January 25, 2011
Raising Trilingual Kids: English, German, Scottish Gaelic
My husband and I are raising our children trilingually. This is sufficiently rare (and interesting from a linguistic point of view!) that I have decided to devote a series of posts on my research blog to it. (Well, it’s not that rare among the people I know – I am aware of English/German/Greek or English/Japanese/Czech, for example; in my daughter’s Gaelic primary school, an average of one or two pupils per year have German parents, and there is a small Japanese community). While most of these posts will collect my observations and notes (raw data to you linguists out there), I will also occasionally look at the relevant literature. This post is an introduction to our trilingual context, and how it came to be.
I am a bit of a language geek, having studied general and applied linguistics, phonetics, and computational linguistics at university. My first encounter with Gaelic was in 1995/96, when I spent a year at the University of Edinburgh’s Department of Theoretical and Applied Linguistics (now Linguistics and English Language). While there, I decided to investigate the local languages (naturally!), in particular Scottish Gaelic. Scottish Gaelic or Gàidhlig is a close relative of Irish Gaelic and one of the three main languages of Scotland, the other two being Scots and English. I ended up taking a term of Scottish Gaelic for beginners and wrote my final thesis in Computer Science on a text-to-speech synthesis system for Scottish Gaelic.
After my return to Germany, I worked as a lecturer for a while, and got married to my husband, who I met at university. We are both Germans, and use the language almost exclusively at home. I moved to Scotland in early 2001, my husband followed in mid 2001, and we have been living in Edinburgh ever since. When we expected our first child in 2005, my dormant affection for Gaelic reawakend (what can you say, pregnancy hormones!), and I decided to put my child through Gaelic Medium Education (GME) . Apart from the obvious advantage of learning one more language, preserving linguistic heritage, and having a strong culture of music, drama, and poetry, GME has an excellent reputation for scholastic excellence. So my decision wasn’t entirely irrational. Oh, and GME kids are not bound and gagged by endless assessments and strict key stage progressions. While they learn at their own pace, they nevertheless somehow catch up with their peers, sometimes even surpassing them, by the time they move on to Secondary School.
When my daughter, and later our son, were born, I took them to the local Gaelic playgroup, Croileagan. Although not much Gaelic is spoken, because most of the mothers are English, it is enough to get a flair for basic vocabulary and sentences such as “Suidh sias aig a bhòrd!” (Sit down at the table).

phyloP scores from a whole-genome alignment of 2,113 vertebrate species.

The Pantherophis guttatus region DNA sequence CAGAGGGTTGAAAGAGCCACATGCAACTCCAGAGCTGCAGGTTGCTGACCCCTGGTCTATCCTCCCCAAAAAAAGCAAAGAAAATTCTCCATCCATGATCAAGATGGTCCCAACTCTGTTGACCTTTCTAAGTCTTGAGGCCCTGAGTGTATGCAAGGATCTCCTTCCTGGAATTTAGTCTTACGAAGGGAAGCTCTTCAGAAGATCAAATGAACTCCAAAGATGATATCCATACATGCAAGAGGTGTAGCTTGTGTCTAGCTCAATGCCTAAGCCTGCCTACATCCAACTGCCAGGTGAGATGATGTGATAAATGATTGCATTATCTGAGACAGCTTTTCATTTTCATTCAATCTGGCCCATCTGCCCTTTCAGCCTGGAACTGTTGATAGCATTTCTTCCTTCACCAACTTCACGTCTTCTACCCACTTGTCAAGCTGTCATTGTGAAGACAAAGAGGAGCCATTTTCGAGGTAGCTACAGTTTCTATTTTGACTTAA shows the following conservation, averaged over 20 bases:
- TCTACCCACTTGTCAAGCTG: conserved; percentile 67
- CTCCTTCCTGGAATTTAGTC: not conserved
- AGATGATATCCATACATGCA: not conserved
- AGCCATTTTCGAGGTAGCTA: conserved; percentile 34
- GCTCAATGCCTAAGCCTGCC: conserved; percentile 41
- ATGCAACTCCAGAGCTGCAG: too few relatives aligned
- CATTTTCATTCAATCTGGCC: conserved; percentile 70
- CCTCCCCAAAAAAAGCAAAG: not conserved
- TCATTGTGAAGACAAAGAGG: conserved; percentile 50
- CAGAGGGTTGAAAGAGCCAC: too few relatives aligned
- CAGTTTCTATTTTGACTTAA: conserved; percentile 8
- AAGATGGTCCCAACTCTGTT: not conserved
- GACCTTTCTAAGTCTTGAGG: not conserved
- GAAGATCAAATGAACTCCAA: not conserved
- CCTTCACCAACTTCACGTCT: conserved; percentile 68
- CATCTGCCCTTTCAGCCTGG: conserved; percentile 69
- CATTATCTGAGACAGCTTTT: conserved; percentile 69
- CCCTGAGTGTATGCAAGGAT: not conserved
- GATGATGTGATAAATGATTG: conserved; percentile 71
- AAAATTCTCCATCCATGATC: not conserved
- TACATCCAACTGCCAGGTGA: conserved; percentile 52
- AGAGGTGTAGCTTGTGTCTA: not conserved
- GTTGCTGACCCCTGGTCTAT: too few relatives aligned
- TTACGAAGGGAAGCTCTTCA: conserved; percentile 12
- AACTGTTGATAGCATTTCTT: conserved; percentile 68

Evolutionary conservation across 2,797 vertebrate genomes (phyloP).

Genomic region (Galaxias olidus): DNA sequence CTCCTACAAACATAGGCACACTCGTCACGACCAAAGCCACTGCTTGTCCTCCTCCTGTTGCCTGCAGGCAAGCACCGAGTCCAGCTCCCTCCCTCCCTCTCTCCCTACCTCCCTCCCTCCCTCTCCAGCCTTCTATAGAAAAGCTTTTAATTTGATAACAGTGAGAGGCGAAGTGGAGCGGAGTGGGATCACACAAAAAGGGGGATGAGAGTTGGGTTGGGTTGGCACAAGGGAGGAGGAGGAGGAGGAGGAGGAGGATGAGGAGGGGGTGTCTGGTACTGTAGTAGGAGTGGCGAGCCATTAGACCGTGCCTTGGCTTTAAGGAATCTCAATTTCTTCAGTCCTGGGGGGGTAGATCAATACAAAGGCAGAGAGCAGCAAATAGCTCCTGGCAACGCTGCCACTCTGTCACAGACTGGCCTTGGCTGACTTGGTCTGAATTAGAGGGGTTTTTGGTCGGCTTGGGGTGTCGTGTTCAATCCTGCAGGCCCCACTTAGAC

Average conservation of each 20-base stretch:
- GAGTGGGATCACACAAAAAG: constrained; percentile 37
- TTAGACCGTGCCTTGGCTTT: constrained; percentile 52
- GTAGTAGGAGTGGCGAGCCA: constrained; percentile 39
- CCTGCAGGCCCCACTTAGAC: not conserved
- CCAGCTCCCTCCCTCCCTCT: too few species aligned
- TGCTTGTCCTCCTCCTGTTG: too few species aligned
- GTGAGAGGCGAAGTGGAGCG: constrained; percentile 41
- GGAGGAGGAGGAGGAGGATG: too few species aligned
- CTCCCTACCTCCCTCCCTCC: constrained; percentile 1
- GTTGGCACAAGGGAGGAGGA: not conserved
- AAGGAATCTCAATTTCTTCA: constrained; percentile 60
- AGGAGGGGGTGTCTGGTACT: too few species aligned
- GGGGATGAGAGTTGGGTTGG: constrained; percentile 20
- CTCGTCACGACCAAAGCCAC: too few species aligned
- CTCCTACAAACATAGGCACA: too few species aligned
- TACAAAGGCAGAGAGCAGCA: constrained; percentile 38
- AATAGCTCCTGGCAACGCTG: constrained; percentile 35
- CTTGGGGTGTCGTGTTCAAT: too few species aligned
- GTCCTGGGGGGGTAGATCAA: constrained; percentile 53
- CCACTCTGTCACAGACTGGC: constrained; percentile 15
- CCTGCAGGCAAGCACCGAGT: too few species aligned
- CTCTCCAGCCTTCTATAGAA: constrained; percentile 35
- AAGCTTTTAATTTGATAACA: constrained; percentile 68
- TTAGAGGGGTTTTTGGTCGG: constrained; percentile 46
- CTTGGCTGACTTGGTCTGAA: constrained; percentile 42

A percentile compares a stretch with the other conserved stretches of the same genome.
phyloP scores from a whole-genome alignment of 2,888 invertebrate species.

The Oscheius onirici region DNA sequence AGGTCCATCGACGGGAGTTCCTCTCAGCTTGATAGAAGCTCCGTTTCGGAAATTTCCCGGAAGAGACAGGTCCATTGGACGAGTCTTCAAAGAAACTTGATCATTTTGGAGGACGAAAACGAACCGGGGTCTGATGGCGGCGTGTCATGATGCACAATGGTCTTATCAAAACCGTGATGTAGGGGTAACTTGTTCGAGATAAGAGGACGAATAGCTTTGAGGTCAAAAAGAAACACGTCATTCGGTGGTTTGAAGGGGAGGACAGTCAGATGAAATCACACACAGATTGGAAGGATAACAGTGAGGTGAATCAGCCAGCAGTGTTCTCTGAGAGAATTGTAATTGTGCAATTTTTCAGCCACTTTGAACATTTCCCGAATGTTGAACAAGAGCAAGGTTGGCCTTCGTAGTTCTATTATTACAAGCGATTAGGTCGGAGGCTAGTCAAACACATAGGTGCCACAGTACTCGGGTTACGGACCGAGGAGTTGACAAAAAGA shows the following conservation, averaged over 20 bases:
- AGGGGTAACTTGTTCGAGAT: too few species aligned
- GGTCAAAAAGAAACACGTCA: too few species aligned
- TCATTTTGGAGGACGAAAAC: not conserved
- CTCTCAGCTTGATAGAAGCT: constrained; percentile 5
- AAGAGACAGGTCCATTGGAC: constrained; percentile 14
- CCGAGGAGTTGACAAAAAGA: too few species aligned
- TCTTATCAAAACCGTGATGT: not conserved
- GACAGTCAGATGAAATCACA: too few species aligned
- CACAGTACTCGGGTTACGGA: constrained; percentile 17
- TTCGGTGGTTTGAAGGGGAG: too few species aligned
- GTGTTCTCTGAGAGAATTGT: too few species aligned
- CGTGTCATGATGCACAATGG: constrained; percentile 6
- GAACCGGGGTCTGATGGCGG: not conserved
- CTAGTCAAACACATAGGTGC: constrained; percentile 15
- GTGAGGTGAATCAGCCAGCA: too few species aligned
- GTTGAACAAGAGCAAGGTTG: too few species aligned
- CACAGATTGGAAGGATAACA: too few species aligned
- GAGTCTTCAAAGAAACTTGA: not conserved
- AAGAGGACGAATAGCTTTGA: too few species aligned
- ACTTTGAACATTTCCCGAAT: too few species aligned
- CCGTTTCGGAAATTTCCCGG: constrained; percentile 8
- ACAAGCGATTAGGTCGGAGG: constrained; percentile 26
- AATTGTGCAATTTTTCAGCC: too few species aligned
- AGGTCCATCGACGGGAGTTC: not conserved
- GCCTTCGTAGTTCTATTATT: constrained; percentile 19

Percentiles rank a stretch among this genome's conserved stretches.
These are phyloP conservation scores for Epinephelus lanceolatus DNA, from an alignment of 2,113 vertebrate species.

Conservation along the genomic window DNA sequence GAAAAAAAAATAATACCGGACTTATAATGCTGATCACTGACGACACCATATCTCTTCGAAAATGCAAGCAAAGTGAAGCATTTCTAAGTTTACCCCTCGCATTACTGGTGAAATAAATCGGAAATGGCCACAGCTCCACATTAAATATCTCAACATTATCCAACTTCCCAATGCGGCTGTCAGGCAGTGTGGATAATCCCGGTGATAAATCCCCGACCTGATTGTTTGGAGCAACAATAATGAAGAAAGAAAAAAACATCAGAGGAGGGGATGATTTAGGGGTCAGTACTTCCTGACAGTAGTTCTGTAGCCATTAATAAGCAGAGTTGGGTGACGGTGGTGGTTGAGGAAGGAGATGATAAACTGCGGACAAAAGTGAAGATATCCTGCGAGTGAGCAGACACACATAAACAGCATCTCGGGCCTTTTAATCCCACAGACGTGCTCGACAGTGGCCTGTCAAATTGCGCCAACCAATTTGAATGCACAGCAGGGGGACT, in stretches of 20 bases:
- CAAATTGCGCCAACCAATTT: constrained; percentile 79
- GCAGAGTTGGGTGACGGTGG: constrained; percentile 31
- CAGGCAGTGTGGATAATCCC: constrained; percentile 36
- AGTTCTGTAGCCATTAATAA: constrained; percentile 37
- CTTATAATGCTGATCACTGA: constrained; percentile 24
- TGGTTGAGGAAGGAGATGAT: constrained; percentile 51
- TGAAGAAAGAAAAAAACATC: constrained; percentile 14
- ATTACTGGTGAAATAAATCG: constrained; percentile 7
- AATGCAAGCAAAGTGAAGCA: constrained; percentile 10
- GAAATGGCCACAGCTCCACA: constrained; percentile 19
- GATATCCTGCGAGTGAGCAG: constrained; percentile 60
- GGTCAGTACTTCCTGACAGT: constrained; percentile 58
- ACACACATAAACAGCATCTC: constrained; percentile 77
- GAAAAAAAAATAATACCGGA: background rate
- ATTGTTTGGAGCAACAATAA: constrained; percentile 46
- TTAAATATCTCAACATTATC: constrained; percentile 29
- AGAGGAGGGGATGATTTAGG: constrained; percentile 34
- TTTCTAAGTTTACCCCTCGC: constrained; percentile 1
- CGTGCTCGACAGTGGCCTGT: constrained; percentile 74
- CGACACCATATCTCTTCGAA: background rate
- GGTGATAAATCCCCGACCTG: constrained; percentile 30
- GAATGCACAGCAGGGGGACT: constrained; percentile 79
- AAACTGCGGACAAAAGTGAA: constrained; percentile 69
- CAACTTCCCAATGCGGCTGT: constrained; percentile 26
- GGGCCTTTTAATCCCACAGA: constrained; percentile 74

Both my children started an English-speaking day nursery aged between 7 and 9 months. They go / went there three to four days a week and often attend English-speaking creches. While we will sing English songs with our children, read them English books, and let them watch television and DVDs in English, all other communication with our children is in German, even if other people are present. We will only speak English to our children if we want to make sure others can understand what we are saying (e.g., when admonishing them for misbehaving).
My daughter is now 5.5 years old. Her dominant language is English, which she uses with other children. Her German is hampered by lack of exposure to the language, and we are currently working (informally, of course!) on declensions, conjugation, and irregular verbs. I would say in terms of language acquisition, she is at her age level in English, and one year behind in German. She started attending sgoil-àraich (Gaelic nursery) for four, then five session when she was three. During her whole time there, she rarely used Gaelic at home, and did not even sing songs.
At age 5, when she started primary school, with full immersion in the language, that changed dramatically. She no longer asks for her gloves, but for her miotagan, not for her hat, but for her bonaid. Today, she wanted “an Saft sin” (Saft=juice in German) and declared of an activity “‘S e boring”. All I need to do to get her to speak is throw in the odd phrase or sentence. Since my own Gaelic is extremely patchy, I am sadly unable to provide her with the models that I frequently use to improve her German, but school is, as far as I can tell, doing a great job.
My son is not using any Gaelic yet, but he understands simple words and commands. He is English-dominant, but his German is catching up fast, and come August, he will hopefully join his big sister in the Edinburgh German Saturday School.
Next post (some time in the near future, during another interminable bedtime): Learning to read in Gaelic, how on Earth does that work?